Abstract

Chalcopyrite (CuFeS2) and bornite (Cu5FeS4) are the most abundant Cu-bearing minerals in hydrothermal Cu deposits, forming under a wide range of conditions from moderate-temperature sedimentary exhalative deposits to high-temperature porphyry Cu and skarn deposits. We report the hydrothermal synthesis of both chalcopyrite and bornite at 200–300 °C under hydrothermal conditions. Both minerals formed via the sulfidation of hematite in solutions containing Cu(I) (as a chloride complex) and hydrosulfide, at pH near the pKa of H2S(aq) over the whole temperature range. Polycrystalline chalcopyrite formed first, followed by bornite.

Assuming that Fe behaves conservatively, the transformation of hematite to chalcopyrite involves a large increase in volume (~290%). The reaction proceeds both via direct replacement of the existing hematite and via overgrowth around the grain. Chemical exchanges between bulk solution and hematite are enabled by a network of micrometer-size pores. However, in some cases the chalcopyrite overgrowth develops large grain sizes with few apparent pores and in these cases fluid transport may have been via a network of fractures. Similarly to the replacement of hematite by chalcopyrite, bornite forms via the replacement of chalcopyrite. The reaction has a large positive volume (~230%), and proceeds both via chalcopyrite replacement and via overgrowth.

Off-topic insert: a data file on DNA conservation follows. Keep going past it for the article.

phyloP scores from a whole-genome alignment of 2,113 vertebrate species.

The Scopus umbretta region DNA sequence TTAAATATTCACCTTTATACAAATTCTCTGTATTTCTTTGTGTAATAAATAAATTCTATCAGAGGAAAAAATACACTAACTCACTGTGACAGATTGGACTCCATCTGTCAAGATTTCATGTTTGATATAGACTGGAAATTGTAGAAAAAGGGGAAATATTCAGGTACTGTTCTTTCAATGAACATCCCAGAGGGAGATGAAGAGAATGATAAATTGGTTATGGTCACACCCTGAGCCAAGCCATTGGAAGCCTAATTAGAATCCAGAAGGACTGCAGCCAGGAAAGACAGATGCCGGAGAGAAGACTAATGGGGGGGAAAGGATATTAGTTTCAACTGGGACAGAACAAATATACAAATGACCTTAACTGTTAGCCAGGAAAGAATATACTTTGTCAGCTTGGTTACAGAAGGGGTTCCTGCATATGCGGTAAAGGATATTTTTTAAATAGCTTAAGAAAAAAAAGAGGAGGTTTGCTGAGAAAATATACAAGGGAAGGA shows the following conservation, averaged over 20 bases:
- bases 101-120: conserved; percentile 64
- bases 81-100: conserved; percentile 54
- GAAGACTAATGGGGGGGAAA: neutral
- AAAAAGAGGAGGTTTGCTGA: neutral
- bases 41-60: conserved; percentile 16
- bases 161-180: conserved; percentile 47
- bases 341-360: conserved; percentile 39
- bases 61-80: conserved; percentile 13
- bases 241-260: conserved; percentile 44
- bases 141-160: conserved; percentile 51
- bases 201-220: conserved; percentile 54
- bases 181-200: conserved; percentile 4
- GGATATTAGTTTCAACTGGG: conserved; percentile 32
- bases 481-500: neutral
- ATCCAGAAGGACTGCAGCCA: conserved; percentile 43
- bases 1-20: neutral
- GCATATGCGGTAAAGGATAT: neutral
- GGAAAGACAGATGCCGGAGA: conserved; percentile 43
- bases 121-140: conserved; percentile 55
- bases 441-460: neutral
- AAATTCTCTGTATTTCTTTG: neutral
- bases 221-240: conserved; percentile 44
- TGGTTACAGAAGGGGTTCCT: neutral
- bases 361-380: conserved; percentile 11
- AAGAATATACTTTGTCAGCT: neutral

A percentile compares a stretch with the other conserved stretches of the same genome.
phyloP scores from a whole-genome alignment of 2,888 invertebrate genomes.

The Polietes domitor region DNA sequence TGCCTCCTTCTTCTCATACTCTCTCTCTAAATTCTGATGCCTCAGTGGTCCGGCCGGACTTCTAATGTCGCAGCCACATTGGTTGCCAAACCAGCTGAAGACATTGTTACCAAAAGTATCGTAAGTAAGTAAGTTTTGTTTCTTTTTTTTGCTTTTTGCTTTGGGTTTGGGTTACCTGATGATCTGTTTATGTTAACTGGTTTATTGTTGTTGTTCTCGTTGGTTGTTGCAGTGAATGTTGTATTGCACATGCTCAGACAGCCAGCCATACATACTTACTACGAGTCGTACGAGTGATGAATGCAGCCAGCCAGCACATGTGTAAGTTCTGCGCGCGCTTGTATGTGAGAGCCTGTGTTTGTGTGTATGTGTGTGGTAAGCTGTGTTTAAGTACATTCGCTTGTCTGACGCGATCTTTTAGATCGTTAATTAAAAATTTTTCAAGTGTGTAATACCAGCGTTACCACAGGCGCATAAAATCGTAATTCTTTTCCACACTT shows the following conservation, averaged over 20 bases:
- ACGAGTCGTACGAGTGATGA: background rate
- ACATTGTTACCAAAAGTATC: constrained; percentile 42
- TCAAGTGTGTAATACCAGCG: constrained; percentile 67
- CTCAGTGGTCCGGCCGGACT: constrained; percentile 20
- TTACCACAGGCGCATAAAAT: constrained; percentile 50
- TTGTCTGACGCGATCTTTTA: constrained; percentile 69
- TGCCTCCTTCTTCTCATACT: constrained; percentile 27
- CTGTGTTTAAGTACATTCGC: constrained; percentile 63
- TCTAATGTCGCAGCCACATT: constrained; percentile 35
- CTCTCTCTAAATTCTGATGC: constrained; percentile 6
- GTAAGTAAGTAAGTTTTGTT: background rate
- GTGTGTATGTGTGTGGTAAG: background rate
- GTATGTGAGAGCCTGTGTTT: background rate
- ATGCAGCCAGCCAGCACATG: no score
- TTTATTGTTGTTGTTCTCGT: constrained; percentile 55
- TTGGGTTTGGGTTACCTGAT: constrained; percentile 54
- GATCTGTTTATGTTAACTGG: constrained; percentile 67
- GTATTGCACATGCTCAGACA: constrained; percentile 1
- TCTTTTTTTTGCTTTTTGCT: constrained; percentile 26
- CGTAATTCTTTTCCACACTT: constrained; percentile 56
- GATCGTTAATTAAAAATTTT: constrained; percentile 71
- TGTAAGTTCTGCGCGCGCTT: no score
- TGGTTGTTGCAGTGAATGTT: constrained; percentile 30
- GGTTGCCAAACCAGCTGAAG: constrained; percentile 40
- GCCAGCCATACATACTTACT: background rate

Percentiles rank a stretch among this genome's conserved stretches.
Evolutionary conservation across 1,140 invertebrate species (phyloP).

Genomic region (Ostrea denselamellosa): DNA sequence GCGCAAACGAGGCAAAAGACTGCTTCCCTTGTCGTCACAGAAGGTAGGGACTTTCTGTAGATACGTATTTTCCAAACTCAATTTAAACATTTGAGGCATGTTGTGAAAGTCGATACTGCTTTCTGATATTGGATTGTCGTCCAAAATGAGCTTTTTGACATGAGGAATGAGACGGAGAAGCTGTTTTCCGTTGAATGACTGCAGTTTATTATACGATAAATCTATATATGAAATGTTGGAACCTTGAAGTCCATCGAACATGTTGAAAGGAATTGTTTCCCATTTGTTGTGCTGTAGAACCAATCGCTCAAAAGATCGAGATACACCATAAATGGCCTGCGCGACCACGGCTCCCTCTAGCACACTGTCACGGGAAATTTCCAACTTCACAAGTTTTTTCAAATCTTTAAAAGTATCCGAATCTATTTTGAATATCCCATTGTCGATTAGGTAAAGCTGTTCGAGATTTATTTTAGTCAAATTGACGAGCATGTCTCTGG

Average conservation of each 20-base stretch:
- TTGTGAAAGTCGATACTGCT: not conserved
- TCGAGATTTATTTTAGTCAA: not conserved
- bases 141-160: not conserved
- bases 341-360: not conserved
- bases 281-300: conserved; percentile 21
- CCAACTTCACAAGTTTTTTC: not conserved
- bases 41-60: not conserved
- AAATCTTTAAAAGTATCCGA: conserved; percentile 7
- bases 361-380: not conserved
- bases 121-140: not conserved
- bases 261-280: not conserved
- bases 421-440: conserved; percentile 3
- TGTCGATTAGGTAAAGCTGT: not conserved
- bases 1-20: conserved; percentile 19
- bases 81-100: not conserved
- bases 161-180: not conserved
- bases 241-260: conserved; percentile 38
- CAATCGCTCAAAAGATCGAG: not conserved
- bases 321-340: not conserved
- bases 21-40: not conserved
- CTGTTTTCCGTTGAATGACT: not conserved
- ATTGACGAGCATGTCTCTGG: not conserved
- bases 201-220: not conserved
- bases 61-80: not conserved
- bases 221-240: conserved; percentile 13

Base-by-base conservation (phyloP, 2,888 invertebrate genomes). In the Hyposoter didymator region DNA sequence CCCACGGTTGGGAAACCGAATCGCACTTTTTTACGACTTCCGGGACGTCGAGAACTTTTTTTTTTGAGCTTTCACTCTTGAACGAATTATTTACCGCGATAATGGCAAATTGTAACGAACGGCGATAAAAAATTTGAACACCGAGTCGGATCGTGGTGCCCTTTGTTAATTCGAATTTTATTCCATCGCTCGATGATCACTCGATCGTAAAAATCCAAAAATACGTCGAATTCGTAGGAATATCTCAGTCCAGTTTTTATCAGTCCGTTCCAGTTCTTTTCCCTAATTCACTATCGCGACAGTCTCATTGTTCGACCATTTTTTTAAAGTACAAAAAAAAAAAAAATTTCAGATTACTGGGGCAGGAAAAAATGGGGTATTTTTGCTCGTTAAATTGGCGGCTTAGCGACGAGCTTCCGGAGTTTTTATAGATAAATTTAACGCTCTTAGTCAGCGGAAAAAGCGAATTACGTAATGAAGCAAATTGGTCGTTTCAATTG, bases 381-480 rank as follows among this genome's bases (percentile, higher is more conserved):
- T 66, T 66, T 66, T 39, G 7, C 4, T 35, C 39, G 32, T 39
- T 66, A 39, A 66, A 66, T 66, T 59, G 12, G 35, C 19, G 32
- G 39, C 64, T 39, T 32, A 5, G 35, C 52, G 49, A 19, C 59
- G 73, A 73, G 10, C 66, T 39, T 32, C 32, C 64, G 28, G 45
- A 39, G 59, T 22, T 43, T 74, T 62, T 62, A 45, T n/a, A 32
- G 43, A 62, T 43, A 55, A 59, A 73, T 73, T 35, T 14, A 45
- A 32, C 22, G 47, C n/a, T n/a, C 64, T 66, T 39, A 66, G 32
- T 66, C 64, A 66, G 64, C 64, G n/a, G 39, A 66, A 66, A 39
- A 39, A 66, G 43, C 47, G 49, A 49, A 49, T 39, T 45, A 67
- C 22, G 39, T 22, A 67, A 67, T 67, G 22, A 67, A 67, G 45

This study shows that replacement reactions can proceed via coupled dissolution-reprecipitation even where there is a large volume increase between parent and product mineral. This study also provides further evidence about the controls of reaction pathways onto the final mineral assemblage. In this case, the host initial fluid was undersaturated with respect to Fe-bearing minerals. Upon slow release of Fe at the surface of hematite, a mineral assemblage of chalcocite, bornite, and finally chalcopyrite is expected. However, in practice chalcocite did not nucleate on the surface of hematite. Rather relatively slow nucleation of bornite enabled high concentrations of Fe to build up near the dissolving hematite, so that chalcopyrite (high-sulfidation experiments) or chalcopyrite+pyrite (low sulfidation) crystallized first.

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